2 hours do the patch tuesday's updates? You should probably think about getting a better computer, even on my slowest ultrabook with an I5 4200u and 240GB ssd, it took less than 15 minutes including the reboot.

      1. Rich 11 Silver badge

        Re: Tell me about it...

        2 hours do the patch tuesday's updates? You should probably think about getting a better computer

        Those of us looking after a shedload of dev and live servers have to take a slightly more diligent approach...

        1. glussier

          Re: Tell me about it...

          The guy is not a dev, he is a home user. I didn't want to say that he was grossly exagerating his computer's update time. I did the testt on a 2009 Toshiba Satellite with Pentium T4400 Full Officel installed, a 300GB 5400rpm drive and the update which started at 9:34 was rebooted to the desktop at 9:54. Even doing the update on a Dell Venue 8 pro with 2gB of ram and a slow emc drive took 20minutes including the download and reboot time to do the update. You can get a used 200 Euros or $ computer which will be able to do this update faster than his pos. computer.

          I was not talking about updating computer in a work environment. Geez, why would I care about youir problem. You are a sysadmin and I'm a project leader, so we might have different types of problems to tackle.

      2. Anonymous Coward
        Anonymous Coward

        Re: Tell me about it...

        "even on my slowest ultrabook with an I5 4200u and 240GB ssd, it took less than 15 minutes including the reboot."

        Some of us have better things in life to spend money on.

        I have a piece of crap system, but it does what I need to do. I spend my workday in IT, then some charitable work on odd days. After that I really don't give a toss about IT.

    5. Cynic_999 Silver badge

      Re: Tell me about it...

      Why have you selected automatic updates? Set Windows updates to download and notify but not install. The updates will then all be installed when you next shut down your PC. After I shut down last night, I noted that it began applying 14 updates. Goodness knows how long that took as I left it working and went to bed, but it had completed by this morning (though I had about a 3 minute additional wait after booting for it to do the registry updates etc.)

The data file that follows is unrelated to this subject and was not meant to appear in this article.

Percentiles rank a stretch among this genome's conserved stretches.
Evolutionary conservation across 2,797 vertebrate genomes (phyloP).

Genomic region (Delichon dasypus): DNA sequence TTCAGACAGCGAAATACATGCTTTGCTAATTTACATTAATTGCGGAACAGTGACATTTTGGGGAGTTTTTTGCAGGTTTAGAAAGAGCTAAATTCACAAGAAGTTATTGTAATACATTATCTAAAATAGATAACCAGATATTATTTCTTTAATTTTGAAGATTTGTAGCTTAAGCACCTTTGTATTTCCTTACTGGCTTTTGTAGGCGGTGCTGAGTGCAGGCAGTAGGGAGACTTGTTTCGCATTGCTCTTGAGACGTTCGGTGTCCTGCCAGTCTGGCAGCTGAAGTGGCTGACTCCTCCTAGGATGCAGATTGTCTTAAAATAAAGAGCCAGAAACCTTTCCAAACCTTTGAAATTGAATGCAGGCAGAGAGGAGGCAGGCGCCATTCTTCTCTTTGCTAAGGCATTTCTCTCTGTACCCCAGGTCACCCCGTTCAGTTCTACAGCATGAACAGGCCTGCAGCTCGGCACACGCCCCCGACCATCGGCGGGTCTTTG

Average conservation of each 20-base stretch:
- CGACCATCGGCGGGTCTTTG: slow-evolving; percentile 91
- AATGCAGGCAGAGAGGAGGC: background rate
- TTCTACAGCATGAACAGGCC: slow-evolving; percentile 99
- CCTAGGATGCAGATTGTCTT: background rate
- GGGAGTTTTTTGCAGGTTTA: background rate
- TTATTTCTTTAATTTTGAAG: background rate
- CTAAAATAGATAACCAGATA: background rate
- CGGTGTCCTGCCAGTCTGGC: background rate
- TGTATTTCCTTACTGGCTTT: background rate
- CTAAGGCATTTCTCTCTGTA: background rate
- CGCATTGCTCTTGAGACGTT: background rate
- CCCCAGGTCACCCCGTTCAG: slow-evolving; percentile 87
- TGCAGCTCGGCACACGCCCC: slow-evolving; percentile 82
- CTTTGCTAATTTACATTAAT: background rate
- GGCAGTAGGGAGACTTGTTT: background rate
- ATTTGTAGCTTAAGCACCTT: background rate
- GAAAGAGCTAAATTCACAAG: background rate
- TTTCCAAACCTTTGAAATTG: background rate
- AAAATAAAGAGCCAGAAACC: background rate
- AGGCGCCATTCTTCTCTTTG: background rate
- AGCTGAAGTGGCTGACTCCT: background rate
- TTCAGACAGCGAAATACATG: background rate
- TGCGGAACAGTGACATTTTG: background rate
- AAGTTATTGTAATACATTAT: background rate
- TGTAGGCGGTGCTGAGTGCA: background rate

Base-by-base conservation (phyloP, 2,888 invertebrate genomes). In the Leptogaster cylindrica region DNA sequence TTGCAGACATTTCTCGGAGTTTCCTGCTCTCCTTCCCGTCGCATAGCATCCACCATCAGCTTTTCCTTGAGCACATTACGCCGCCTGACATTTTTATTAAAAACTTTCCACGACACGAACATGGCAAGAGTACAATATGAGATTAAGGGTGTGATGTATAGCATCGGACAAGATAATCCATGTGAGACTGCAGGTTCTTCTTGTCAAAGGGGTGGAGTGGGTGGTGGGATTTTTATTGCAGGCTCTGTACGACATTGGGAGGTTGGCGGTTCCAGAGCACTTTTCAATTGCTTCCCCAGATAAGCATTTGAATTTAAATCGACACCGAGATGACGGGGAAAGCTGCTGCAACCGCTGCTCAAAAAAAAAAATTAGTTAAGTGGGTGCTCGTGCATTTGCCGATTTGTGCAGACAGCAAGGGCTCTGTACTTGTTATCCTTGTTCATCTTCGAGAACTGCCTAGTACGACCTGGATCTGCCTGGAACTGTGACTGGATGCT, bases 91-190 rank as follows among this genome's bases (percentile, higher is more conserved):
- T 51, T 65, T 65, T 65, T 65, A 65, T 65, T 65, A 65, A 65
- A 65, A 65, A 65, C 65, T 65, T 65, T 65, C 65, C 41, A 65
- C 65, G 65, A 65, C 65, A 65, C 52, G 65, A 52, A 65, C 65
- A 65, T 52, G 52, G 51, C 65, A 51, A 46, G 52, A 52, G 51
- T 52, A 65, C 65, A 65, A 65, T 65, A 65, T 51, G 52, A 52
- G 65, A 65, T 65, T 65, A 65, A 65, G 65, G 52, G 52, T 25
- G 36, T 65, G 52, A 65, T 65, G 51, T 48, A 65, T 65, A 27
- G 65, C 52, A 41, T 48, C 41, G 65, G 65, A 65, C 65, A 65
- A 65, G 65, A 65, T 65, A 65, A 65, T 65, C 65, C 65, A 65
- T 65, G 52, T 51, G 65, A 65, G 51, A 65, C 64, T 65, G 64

6. Fungus Bob Silver badge
      Windows

      Re: Tell me about it...

      "Remind me again why I run Windows?"

      Ease of use.

  2. Anonymous Coward
    Anonymous Coward

    Great, means our VMs will be screwed for the rest of the week!

    1. TheVogon Silver badge

      "Great, means our VMs will be screwed for the rest of the week!"

      You can decide to control the patch deployment and not just let it auto install!

  3. asdf Silver badge

    that sinking feeling

    Isn't it great that as time passes our systems and software only get more complex? Security is sure keeping up huh (critical CVEs for everyone all around)? Isn't it also great how as time passes western civilization grows ever more dependent on said systems and software? I am sure everything will be fine.

  4. ZZLEE
    Alien

    Where did my tin foil hat go ??

    1. Shadow Systems Silver badge

      @ZZLEE, re Tinfoil Hat...

      *MunchCrunchMunchCrunchMunchCrunch*

      *BURP*

      Ahhhh... zesty!

      *Picks crinkly bit out of teeth with the edge of my Titanium Spork*

      You know those things don't work anymore, right?

      The NSA got together with the tinfoil makers to embed NanoCrystals in the sheets to better focus the Mind Control Rays to your brain, thus turning them from a reflector to a concentrator. Wearing them now *improves* their ability to turn you into a walking Meat Puppet.

      If you want to shield your skull from the NSA MCR, the best way is to lather your head in petroleum jelly & a mix of crushed nuts & crutons. The mix defuses the MCR, the PJ insulates from the stray rays that get past, and all you have to do is stave off the Evil Squirrels.

      Evil... Evil Squirrels.

      *Brandishes Titanium Spork menacingly*

      EVIL, Evil Squirrels!

  5. frank ly

    What can the numbers tell us?

    Given the long and well recorded history of patches for Windows (of all or a particular version), can statistical analysis (and other maths) tell us roughly how many vulnerabilities there are that still need patching? I have a feeling that it would be a scary number.

    1. xenny

      Re: What can the numbers tell us?

      The no of patches/month doesn't seem to be decreasing, so some variant of infinity, although the end of the universe will prevent them all being patched.

      What kind of infinity needs more maths than I know.

    2. Anonymous Coward
      Anonymous Coward

      Re: What can the numbers tell us?

      Well, it's not a physical process but a process of decision-making, serendipity and deciding whether you have a defect in front of you or not, but that doesn't mean that people haven't tried to perform predictive analysis (absolutely the same problem as in economics, really, see also: Praxeology). The latest "IEEE Computer" has an article titled "Selecting the Best Reliability Model to Predict Residual Defects in Open Source Software" with some results here, so I suppose Microsoft could try to do that...

    3. Captain Underpants

      Re: What can the numbers tell us?

      @ frank:

      Given the long and well recorded history of patches for Windows (of all or a particular version), can statistical analysis (and other maths) tell us roughly how many vulnerabilities there are that still need patching? I have a feeling that it would be a scary number."